Small amount of light electrical hook-up wire, solder & iron, heatshrink tubing, and something to cut the board with (eg a sharp knife, dremel, small saw etc), and a hot glue gun/tube of silicon or similar.

Cut a piece of strip board 5 tracks wide & 6 holes long. Solder all the components except onto the board as shown:

Things to note: The tracks are on the back of the board, they're shown simply for clarity. Diodes have a stripe indicating the "cathode" end - the two cathodes must be towards the top of the board. The resistor can be used in either direction.

Next step is to cut three pieces of hook-up wire. Ideally you should have two colours (I'm using black and red in my example). You'll need two pieces of red wire approx 3 inches long, and one piece of black wire approx 5 inches. Strip approx 1/4 inch of the insulation from each end and tin the ends of the wire with solder.

You need to identify the anode & cathode of the LED. As you'll see in the picture below the anode has the shorter leg, and the cathode the longer, with a flat side on the body of the LED to also identify the cathode. Spread the LED's legs to mount it as shown, trim the legs to fit and solder into position. Finally solder the three wires into place as shown.

You can test the thing out at this point simply by connecting the black wire to the negative terminal of a 12V battery (like the one in your bike!) and either red wire to the positive terminal. It should work regardless of which red wire you use, and if you measure the voltage between the negative terminal of the battery and the unused red wire it should be 0V or very close to it. If the LED doesn't light or you're getting 12V on the unused wire you've done something wrong - go back and check your connections again. Note: Do not try connecting the LED to a battery without a resistor to see if it works. Even if it worked before you did it, all you'll get is a very bright, very momentary flash and then you'll be left with a sad little piece of silicon & carbon that doesn't do much of anything anymore. You can test LED's with multimeters or a battery with the correct resistor in line with the LED.

If it all works use the hot glue gun/tube of silicon etc to reinforce the LED so it doesn't vibrate on it's wires. While you're at it you can seal the entire board in the glue to make it weather proof. While that's drying let's have a look at the bike. Remove the three screws holding the console onto the tank. Unplug the connector. Locate the turn signal warning light and cut the two wires leading to it, as close to the socket as possible. Remove the globe and socket terminals from the rubber socket. Take your new LED globe and feed the two red wires through one hole and the black wire through the other hole. Seat the LED globe into the socket as deeply as possible. Solder the two red wires to the two turn signal wires you cut earlier. Locate the brown earth wire on the tacho/clock connector and connect the black wire to that. Note: Some consoles contain a variety of wire that it's impossible to solder to due to it being coated with an enamel. If yours is one of these I recommend using "crimp on" male & female connectors to attach the two red wires, and a "scotchlock" to attach the black wire. Test and reassemble your bike if all is working correctly. You should now be able to burn holes in your retina with your turn signals.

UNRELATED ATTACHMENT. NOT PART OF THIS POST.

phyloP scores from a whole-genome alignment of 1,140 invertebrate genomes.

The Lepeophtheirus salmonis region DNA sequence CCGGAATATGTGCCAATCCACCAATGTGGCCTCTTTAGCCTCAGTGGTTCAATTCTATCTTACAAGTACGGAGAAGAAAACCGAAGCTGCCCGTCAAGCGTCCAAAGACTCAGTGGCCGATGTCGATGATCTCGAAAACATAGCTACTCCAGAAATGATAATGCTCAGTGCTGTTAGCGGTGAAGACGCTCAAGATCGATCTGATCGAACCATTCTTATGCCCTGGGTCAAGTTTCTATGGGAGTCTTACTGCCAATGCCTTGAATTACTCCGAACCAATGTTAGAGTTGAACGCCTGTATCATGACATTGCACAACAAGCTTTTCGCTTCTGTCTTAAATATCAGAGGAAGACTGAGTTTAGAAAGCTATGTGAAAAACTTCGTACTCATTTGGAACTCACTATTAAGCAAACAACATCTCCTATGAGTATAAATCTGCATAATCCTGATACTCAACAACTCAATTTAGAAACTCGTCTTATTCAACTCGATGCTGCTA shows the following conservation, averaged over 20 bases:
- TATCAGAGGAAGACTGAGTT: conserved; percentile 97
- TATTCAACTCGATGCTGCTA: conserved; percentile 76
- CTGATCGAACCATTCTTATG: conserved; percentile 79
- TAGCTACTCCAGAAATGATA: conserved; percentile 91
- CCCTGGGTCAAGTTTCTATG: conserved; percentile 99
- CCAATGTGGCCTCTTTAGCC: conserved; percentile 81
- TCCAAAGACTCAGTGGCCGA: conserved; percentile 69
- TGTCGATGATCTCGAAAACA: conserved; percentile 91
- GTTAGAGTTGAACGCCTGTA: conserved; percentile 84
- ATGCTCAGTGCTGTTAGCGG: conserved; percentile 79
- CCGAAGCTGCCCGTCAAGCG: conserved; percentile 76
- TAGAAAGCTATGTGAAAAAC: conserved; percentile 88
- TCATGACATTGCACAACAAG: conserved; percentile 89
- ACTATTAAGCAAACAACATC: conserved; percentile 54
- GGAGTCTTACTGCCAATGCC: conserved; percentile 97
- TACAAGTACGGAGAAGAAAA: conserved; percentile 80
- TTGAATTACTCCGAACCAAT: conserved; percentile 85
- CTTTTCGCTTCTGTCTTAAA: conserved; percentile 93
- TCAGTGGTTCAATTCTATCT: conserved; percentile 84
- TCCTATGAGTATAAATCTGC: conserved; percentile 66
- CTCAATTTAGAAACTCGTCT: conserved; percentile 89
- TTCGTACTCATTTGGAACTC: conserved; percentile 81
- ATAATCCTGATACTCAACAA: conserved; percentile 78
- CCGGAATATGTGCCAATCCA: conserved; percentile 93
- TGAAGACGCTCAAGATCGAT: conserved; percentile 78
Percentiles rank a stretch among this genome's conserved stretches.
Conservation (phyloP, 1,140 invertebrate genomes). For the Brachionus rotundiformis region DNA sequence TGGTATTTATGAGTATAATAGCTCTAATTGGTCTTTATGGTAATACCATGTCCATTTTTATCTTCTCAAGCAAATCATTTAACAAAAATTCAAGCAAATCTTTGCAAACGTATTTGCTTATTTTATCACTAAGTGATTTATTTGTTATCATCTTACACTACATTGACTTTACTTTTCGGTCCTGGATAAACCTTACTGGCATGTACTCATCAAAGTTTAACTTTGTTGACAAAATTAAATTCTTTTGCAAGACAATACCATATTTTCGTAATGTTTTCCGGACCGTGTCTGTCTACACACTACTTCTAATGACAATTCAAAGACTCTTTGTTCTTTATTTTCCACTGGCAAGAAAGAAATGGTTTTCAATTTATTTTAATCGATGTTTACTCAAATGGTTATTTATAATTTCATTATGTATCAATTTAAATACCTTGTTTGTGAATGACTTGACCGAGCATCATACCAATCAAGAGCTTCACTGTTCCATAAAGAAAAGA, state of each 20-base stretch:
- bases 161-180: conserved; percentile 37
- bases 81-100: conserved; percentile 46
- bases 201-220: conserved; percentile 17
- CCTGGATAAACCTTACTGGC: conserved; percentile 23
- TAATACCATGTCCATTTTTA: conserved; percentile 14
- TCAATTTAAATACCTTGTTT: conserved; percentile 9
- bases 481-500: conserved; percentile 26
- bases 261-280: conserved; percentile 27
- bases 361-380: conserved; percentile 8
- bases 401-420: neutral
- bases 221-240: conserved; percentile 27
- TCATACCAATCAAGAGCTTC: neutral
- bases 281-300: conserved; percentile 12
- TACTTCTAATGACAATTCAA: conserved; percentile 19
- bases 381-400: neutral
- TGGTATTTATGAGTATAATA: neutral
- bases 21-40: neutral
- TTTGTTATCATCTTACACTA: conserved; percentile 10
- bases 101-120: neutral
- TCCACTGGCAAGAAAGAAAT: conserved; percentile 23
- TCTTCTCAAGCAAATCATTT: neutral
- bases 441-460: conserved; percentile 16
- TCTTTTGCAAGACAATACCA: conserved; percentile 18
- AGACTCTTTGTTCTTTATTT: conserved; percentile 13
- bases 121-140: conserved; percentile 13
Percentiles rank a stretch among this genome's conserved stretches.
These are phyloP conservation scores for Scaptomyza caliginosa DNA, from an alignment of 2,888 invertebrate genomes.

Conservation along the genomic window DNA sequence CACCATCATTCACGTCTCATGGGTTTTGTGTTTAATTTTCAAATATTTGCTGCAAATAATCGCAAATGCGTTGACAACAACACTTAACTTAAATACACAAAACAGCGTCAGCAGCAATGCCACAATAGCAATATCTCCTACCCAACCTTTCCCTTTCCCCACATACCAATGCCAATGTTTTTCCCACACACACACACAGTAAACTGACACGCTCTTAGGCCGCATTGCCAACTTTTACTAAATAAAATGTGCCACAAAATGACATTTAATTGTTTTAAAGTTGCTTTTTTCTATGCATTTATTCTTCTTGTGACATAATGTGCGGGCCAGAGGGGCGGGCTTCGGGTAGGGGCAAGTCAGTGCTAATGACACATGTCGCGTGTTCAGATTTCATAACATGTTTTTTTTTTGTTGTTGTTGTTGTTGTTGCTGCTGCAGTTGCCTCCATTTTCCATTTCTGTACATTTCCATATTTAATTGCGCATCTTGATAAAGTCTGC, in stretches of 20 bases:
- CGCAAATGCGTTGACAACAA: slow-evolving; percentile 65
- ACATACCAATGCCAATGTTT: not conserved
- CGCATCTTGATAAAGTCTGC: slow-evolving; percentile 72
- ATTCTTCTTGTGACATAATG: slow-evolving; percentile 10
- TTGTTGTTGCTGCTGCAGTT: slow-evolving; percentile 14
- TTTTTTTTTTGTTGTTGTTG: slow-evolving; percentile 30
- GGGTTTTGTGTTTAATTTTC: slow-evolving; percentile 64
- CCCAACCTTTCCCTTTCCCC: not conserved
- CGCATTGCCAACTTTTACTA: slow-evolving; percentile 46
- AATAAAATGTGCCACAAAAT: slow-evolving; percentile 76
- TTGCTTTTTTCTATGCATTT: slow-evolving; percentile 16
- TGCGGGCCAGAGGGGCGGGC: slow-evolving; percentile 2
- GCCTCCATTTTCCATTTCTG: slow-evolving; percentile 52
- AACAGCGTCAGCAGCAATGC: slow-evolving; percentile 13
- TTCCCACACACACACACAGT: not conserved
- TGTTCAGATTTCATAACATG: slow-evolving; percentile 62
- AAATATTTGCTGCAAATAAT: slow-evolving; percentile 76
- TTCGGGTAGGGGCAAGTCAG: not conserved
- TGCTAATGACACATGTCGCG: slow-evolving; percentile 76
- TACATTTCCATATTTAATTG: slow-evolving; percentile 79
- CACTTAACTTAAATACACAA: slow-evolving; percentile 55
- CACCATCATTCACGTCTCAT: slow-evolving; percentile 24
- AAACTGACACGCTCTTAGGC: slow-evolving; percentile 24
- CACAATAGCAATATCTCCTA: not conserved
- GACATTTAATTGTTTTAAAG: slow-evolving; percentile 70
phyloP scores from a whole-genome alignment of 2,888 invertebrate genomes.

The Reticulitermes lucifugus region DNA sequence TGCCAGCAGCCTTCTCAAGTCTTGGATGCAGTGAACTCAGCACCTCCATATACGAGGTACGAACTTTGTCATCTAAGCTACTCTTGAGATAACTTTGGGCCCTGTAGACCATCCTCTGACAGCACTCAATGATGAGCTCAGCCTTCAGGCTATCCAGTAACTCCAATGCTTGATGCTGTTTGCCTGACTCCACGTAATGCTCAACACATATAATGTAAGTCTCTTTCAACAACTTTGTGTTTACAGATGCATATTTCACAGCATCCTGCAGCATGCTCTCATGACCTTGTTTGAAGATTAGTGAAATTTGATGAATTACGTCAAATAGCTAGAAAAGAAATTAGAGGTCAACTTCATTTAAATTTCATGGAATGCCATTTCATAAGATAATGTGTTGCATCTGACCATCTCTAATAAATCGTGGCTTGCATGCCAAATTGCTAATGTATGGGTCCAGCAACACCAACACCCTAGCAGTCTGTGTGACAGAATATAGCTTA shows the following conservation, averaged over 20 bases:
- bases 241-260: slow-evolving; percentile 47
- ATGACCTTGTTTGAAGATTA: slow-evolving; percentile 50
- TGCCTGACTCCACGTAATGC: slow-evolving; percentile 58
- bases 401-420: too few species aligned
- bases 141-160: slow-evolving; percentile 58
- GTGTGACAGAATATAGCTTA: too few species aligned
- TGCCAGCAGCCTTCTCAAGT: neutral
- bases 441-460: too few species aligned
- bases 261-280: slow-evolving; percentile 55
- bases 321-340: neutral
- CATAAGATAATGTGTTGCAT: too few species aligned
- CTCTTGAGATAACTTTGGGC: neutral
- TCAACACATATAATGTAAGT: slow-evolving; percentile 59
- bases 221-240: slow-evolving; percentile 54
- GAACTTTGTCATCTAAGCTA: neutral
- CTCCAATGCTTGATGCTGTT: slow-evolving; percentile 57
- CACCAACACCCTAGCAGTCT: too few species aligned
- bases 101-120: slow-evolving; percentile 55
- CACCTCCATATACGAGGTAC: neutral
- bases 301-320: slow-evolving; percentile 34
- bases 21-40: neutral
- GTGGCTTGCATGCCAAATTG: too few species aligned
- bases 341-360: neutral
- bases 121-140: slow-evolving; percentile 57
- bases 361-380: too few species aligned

Resistance is futile!

Speaking of resistors I said I'd tell you how to choose the correct resistor. You need the resistor because an LED will quite happily pull as much current from a power source as the source can deliever, however the LED will blow itself up in doing so. The resistor limits the amount of current to that which the LED can use safely. To find the appropriate resistor you need some information about your LED. The retailer should be able to provide you with this infomation, usually on their webpage, though sometimes LED's come with a specs sheet. You need 3 pieces of information, the supply voltage (13.8 volts for cars & bikes, not12 volts!), the LED voltage or Forward Voltage (usually shown as Vf on spec sheets and measured in volts (V) eg: 2.3V) and the Forward Current (shown as If on spec sheets and measured in milliAmps(mA) eg: 20mA). You can do the maths yourself with the formula R=(V-Vf)/If or you can simply plug the values into one of the many online calculators like this one.

Showing a prototype of the turn signal LED globe with two LED's.
I later found that it won't fit in the socket with two LED's.

One down, three to go.

While that works for the turn signals, the Oil, Nuetral, & High Beam idiot lights are much simpler and don't require the diodes so the design changes slightly. They also don't need to have wires cut etc, you can simply unplug the standard bulb and plug these ones in. The boards for these are 10 holes long by 4 strips wide, and require only the LED and 1 resistor, as well as the solder & iron, hot glue gun etc. On the back cut one of the strips as shown using a sharp knife or similar. Solder the resistor across the cut, then solder the LED as shown. Use the offcut legs from the resistor to make two bridges across the tracks on the rear of the trackboard, so provide a solid connection for the socket. Check all connections and test on a 12V battery. If it works as intended reinforce the LED and seal the entire board with hot glue or similar, then remove the appropriate globe from the console and replace with the LED globe. If it doesn't work remove and plug it in the other way round.

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Board layout and front & rear views of complete project before hot glue.

Finished product, as it went into my bike.